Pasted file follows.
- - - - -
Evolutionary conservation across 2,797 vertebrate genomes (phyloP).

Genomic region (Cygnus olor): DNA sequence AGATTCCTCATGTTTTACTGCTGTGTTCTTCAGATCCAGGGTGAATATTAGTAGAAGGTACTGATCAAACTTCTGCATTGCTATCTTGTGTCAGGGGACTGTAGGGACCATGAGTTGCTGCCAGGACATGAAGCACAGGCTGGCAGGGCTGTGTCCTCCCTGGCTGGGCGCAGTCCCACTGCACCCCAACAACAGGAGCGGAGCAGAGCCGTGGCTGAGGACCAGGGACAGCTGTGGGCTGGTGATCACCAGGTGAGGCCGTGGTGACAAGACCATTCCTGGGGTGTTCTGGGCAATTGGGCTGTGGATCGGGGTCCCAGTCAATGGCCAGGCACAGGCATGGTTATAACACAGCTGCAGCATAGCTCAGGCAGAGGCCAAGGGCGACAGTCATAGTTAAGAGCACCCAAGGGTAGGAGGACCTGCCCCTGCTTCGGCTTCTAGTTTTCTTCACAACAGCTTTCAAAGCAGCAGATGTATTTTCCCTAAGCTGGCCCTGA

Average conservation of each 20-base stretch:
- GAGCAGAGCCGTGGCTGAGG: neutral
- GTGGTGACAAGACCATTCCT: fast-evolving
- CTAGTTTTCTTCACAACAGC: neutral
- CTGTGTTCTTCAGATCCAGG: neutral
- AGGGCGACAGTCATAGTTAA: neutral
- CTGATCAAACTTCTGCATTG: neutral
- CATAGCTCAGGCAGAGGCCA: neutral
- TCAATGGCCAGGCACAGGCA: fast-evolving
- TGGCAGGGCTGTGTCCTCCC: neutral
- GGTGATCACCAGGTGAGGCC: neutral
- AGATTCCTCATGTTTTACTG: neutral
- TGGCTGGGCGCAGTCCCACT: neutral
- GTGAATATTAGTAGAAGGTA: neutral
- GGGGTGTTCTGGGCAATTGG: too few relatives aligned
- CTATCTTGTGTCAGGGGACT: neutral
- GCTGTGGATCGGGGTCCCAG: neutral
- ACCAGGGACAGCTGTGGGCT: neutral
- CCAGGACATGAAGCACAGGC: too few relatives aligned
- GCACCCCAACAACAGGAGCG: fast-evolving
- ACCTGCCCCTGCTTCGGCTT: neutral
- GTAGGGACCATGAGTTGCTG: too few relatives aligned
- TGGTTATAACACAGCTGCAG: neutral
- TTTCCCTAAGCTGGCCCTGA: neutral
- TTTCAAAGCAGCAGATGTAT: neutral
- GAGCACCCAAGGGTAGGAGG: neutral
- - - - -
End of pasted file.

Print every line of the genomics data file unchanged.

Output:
Evolutionary conservation across 2,797 vertebrate genomes (phyloP).

Genomic region (Cygnus olor): DNA sequence AGATTCCTCATGTTTTACTGCTGTGTTCTTCAGATCCAGGGTGAATATTAGTAGAAGGTACTGATCAAACTTCTGCATTGCTATCTTGTGTCAGGGGACTGTAGGGACCATGAGTTGCTGCCAGGACATGAAGCACAGGCTGGCAGGGCTGTGTCCTCCCTGGCTGGGCGCAGTCCCACTGCACCCCAACAACAGGAGCGGAGCAGAGCCGTGGCTGAGGACCAGGGACAGCTGTGGGCTGGTGATCACCAGGTGAGGCCGTGGTGACAAGACCATTCCTGGGGTGTTCTGGGCAATTGGGCTGTGGATCGGGGTCCCAGTCAATGGCCAGGCACAGGCATGGTTATAACACAGCTGCAGCATAGCTCAGGCAGAGGCCAAGGGCGACAGTCATAGTTAAGAGCACCCAAGGGTAGGAGGACCTGCCCCTGCTTCGGCTTCTAGTTTTCTTCACAACAGCTTTCAAAGCAGCAGATGTATTTTCCCTAAGCTGGCCCTGA

Average conservation of each 20-base stretch:
- GAGCAGAGCCGTGGCTGAGG: neutral
- GTGGTGACAAGACCATTCCT: fast-evolving
- CTAGTTTTCTTCACAACAGC: neutral
- CTGTGTTCTTCAGATCCAGG: neutral
- AGGGCGACAGTCATAGTTAA: neutral
- CTGATCAAACTTCTGCATTG: neutral
- CATAGCTCAGGCAGAGGCCA: neutral
- TCAATGGCCAGGCACAGGCA: fast-evolving
- TGGCAGGGCTGTGTCCTCCC: neutral
- GGTGATCACCAGGTGAGGCC: neutral
- AGATTCCTCATGTTTTACTG: neutral
- TGGCTGGGCGCAGTCCCACT: neutral
- GTGAATATTAGTAGAAGGTA: neutral
- GGGGTGTTCTGGGCAATTGG: too few relatives aligned
- CTATCTTGTGTCAGGGGACT: neutral
- GCTGTGGATCGGGGTCCCAG: neutral
- ACCAGGGACAGCTGTGGGCT: neutral
- CCAGGACATGAAGCACAGGC: too few relatives aligned
- GCACCCCAACAACAGGAGCG: fast-evolving
- ACCTGCCCCTGCTTCGGCTT: neutral
- GTAGGGACCATGAGTTGCTG: too few relatives aligned
- TGGTTATAACACAGCTGCAG: neutral
- TTTCCCTAAGCTGGCCCTGA: neutral
- TTTCAAAGCAGCAGATGTAT: neutral
- GAGCACCCAAGGGTAGGAGG: neutral